The Washington State University “Clipped History” exhibit highlights one of the more original forms of historical documentation.
In the 1930s in Spokane, more than 80 Works Progress Administration employees clipped and categorized over 400,000 newspaper articles across the nation. The exhibit in the main lobby of the Manuscripts, Archives and Special Collections section in the Terrell Library, provides an in-depth look into the project and their lives. The four-month exhibit closes July 18.
Lipi Turner-Rahman, WSU Libraries Kimble database coordinator, spent months putting the exhibit together with DougLambeth, digital projects coordinator. They dug through all of the articles, photographs and letters that were previously stored in the Holland library basement.
“We want this exhibit to show three levels of storytelling,” Turner-Rahman said. “This (exhibit) helps the students connect with that.”
The first piece of the story is the development of the Index and Clipping Bureau as a jobs project of the WPA. The WPA is well known for large construction projects like the Grand Coulee Dam, but the Index and Clipping Bureau was another job creator.
Washington State College funded the Spokane-based project. President Ernest O. Holland and Professor Herman J. Deutsch hired the workers. The bureau provided steady work at time when jobs were scarce because of the Depression.
To illustrate the difficulties people were having, the exhibit contains an original letter that WSC graduate H. Arthur Pommer, one of the many college graduates desperate for work, sent to Holland when he struggled to find a job after earning his degree.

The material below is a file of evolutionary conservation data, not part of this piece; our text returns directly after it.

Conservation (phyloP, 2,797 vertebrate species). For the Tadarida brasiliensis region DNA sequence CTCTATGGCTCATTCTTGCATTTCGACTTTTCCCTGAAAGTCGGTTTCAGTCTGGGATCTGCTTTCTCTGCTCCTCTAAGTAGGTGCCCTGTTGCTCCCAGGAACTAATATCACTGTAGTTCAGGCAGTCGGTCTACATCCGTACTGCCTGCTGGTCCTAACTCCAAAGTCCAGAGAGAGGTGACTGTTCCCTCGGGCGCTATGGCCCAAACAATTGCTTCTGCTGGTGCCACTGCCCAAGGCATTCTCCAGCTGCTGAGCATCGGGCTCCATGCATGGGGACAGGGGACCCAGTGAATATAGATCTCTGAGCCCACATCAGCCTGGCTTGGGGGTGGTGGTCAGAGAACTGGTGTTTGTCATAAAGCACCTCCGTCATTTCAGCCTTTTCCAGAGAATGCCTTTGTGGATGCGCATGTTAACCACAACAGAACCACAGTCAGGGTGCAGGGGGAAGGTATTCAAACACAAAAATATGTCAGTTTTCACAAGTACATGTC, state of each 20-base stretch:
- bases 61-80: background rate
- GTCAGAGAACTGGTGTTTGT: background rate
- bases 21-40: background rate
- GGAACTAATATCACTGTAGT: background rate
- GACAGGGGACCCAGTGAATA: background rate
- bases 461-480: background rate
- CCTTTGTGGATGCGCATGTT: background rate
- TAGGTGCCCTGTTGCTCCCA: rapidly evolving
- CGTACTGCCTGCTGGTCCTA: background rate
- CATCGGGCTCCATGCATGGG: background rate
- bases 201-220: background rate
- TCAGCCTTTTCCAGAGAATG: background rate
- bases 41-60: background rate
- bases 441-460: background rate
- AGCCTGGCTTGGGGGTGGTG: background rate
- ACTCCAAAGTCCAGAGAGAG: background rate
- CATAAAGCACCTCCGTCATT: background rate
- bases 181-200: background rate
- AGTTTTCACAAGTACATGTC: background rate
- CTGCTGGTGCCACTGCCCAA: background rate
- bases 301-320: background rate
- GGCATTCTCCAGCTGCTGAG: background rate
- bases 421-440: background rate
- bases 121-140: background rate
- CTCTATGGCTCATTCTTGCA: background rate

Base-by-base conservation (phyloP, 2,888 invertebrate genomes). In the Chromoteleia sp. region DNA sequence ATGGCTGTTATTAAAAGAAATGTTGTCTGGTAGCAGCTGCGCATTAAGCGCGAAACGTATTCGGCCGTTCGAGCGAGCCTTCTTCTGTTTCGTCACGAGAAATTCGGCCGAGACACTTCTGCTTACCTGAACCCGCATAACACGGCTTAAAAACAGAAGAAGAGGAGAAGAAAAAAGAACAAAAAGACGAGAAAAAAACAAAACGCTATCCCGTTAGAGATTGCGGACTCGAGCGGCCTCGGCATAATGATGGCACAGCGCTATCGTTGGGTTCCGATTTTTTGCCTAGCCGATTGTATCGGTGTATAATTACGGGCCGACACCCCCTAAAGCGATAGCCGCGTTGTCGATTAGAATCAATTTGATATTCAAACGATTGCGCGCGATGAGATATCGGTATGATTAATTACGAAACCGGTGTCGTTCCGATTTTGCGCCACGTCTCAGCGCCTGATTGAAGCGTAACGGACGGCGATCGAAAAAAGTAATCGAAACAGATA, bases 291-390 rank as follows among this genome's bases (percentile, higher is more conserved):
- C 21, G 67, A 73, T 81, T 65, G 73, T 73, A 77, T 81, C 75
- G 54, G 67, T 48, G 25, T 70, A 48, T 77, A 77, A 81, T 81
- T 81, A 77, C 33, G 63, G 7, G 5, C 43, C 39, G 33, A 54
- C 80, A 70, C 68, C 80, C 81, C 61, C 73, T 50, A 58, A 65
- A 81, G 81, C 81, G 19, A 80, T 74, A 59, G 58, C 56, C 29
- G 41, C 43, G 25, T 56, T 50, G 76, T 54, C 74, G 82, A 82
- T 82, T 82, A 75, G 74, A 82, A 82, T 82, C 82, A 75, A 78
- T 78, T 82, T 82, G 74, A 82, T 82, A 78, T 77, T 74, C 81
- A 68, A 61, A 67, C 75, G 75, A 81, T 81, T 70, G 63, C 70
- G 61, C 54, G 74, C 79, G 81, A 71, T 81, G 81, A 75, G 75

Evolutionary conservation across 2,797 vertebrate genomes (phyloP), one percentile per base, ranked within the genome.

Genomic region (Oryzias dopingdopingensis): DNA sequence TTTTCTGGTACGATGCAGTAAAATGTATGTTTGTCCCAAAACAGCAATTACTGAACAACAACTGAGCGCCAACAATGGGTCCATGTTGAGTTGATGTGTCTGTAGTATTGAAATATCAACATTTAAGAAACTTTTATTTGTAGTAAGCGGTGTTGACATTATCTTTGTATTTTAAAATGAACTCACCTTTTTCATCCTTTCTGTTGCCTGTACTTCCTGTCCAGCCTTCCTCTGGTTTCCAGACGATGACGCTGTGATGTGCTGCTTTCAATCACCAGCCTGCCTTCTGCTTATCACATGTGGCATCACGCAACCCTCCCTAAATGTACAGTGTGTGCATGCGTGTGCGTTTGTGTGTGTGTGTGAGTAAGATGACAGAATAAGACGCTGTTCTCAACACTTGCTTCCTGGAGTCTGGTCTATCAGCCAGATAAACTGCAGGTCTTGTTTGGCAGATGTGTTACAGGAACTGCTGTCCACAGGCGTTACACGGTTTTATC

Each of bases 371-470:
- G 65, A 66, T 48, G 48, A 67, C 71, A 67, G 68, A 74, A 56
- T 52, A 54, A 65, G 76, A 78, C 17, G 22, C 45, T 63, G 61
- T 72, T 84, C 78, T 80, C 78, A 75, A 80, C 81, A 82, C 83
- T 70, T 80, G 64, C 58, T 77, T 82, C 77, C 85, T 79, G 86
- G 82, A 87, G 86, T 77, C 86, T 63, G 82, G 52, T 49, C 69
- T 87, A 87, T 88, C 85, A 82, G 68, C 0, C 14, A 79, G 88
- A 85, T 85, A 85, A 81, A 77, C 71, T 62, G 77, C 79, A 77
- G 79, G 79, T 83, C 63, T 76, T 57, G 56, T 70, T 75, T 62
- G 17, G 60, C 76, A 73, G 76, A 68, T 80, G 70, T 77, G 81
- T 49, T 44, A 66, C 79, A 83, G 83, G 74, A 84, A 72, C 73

“It is quite disconcerting,” Pommer wrote in the letter, “to read of all the jobs opened up by the WPA, and not even get one of the lowest ones.”
Pommer was hired at the bureau shortly after Holland received the letter from Deutsch.
The next level of the story is the clipping project, which involved about 80 men and women sorting through tons of articles to preserve the ones with the most historical significance. The articles, dating as far back as 1910, included stories about major events such as World War I and the influenza outbreak. The workers separated articles by subject and filed them into 400 boxes, handmade from reused cardboard and fireworks boxes, some of which are featured in the exhibit.
WSU students are digitizing the articles and placing them in the Wallis and Marilyn Kimble Northwest History Database, named after the two WSU alumni who donated the money to essentially re-do the work of the 1930s project in online form. So far the students have digitized 100,000.
“They had a vision that these articles would be seen,” Turner-Rahman said.
The final level of the story creates the largest visual element in the exhibit. It’s a recreation of the work stations bureau employees used to preserve the articles. The desk, typewriter, old menus they used as dividers for the files, and loose, unclipped articles are all from the actual project.
“I really love the desk,” Turner-Rahman said. “It really helps me see what their day-to-day life was. It’s not that different from life now.”
After reading through the letters written by workers detailing life at the time of the project, which heavily discussed the plight of the African-American employees, Turner-Rahman and her colleagues recorded themselves reading the letters aloud and uploaded them to an iPad in the exhibit. There were five African-Americans working on the clipping project, three women and two men. They were unable to elude discrimination in the workplace, and often isolated because other employees refused to work alongside them.
“The exhibit is a microcosm of society,” Turner-Rahman said.
“It puts a message up,” Lambeth said of the exhibit. “It makes it real.”
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